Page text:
Road to Divorce: England, 1530-1987

Road to Divorce: England, 1530-1987

by Lawrence Stone
     
 

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Lawrence Stone is one of the world's foremost historians. In such widely acclaimed volumes as The Crisis of the Aristocracy, The Family, Sex and Marriage in England and The Open Society, he has shown himself to be a provocative and engaging writer as well as a master chronicler of English family life. Now, with Road to Divorce, Stone examines the complex ways in

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Overview

Lawrence Stone is one of the world's foremost historians. In such widely acclaimed volumes as The Crisis of the Aristocracy, The Family, Sex and Marriage in England and The Open Society, he has shown himself to be a provocative and engaging writer as well as a master chronicler of English family life. Now, with Road to Divorce, Stone examines the complex ways in which English men and women have used, twisted, and defied the law to deal with marital breakdown.
Despite the infamous divorce of Henry VIII in 1529, Britons before the 20th century were predominantly, in Stone's words, "a non-divorcing and non-separating society." In fact, before divorce was legalized in 1857, England was the only Protestant country with virtually no avenue for divorce on the grounds of adultery, desertion, or cruelty. Yet marriages did fail, and in Road to Divorce, Stone examines a goldmine of court records—in which witnesses speak freely about love, sex, adultery, and marriage—memoirs, correspondence, and popular imaginative works to reveal how lawyers and the laity coped with marital discord. Equally important, in tracing the history of divorce, Stone has discovered a way to recapture the slow, irregular, and tentative evolution of moral values concerning relations between the sexes as well as the consequent shift from concepts of patriarchy to those of sexual equality. He thus offers a privileged, indeed almost unique, insight into the interaction of the public spheres of morality, religion, and the law.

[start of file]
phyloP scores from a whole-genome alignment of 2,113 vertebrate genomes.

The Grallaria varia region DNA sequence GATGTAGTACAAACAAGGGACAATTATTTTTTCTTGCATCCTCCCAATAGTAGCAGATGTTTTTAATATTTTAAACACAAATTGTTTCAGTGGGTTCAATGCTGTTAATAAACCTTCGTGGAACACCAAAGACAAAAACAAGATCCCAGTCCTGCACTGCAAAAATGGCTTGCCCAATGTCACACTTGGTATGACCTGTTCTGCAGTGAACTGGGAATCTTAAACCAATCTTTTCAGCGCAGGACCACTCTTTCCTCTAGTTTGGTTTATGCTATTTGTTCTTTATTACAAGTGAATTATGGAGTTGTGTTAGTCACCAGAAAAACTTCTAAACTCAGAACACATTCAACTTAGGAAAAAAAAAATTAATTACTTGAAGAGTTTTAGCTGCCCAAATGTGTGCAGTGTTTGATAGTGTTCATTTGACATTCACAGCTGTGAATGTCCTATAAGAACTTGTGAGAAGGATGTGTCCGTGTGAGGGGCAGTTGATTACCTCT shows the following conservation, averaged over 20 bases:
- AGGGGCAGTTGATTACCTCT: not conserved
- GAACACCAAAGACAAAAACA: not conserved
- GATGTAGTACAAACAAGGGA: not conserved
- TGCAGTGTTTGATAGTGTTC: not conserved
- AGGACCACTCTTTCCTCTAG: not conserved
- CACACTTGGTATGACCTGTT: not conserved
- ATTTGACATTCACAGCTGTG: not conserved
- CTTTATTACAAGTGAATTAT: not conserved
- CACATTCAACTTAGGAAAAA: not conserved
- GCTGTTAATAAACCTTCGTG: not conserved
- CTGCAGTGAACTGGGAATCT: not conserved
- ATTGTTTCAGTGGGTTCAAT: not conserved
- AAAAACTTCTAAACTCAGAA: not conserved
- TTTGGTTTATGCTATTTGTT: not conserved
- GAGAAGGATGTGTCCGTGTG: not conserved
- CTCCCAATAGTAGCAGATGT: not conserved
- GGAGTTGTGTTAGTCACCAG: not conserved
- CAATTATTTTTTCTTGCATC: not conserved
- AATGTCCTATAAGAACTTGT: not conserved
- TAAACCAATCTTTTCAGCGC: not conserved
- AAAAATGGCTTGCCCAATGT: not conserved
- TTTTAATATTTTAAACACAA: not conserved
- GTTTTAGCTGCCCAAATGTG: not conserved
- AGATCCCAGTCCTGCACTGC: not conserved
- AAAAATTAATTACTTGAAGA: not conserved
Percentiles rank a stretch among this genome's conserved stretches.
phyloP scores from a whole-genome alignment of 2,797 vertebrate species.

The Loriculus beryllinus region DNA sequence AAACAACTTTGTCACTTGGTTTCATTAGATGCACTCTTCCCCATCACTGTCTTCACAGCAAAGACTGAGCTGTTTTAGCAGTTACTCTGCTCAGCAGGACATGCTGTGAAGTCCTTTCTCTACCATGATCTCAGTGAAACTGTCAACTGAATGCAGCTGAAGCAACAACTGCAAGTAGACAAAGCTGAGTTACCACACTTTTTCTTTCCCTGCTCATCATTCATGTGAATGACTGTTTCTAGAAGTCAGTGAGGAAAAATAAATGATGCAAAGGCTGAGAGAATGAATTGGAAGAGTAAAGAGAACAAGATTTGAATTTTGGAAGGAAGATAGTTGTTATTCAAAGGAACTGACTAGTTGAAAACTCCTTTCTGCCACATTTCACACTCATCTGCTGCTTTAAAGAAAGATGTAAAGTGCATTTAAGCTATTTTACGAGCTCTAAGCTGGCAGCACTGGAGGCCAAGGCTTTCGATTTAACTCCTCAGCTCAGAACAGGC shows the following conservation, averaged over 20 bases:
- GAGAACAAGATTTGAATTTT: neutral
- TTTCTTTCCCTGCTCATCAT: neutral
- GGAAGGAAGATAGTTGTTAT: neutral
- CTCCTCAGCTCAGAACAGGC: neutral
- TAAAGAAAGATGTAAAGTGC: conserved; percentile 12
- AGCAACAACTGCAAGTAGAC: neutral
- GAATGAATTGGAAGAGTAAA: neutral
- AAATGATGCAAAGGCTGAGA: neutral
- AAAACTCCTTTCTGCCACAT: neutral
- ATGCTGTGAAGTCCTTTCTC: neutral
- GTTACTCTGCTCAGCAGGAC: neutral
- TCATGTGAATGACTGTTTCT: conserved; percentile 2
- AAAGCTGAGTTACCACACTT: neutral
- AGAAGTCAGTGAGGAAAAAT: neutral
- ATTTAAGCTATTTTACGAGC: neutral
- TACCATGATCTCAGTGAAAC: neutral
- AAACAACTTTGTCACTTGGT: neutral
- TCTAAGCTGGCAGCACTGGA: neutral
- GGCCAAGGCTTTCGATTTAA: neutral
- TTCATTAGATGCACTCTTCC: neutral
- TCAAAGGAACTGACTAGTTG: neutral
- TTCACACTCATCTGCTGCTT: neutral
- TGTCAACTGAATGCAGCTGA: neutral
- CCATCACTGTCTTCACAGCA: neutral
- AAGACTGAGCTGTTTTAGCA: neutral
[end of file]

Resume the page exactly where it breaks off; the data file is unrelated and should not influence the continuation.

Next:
Written by the foremost historian of family life, Road to Divorce provides the first full study of a topic rich in historical interest and contemporary importance, one that offers astonishingly frank and intimate insights into our ancestors' changing views about what makes and breaks a marriage.

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Editorial Reviews

From the Publisher

"Offers a grand theoretical overview of changes in attitudes toward marriage and divorce during the course of four-and-a-half centuries....The gossipy tabloid quality of Stone's stories about couples is precisely what gives them their value as historical reconstructions of sex and romance seen through the eyes of their time....Few other historians have so successfully combined analytical and narrative approaches, and few works of history have offered such an intimate and detailed view of the social customs of early modern England."--Commonweal

"Stimulating, instructive and filled with interesting and important questions."--Albion

Product Details

ISBN-13:
9780198226512
Publisher:
Oxford University Press, USA
Publication date:
10/28/1990
Edition description:
2002 Reprint
Pages:
528
Product dimensions:
6.50(w) x 9.50(h) x 1.42(d)
Lexile:
1680L (what's this?)

Meet the Author

Lawrence Stone is Dodge Professor of History, and Director of the Shelby Cullom Davis Center for Historical Studies at Princeton University.

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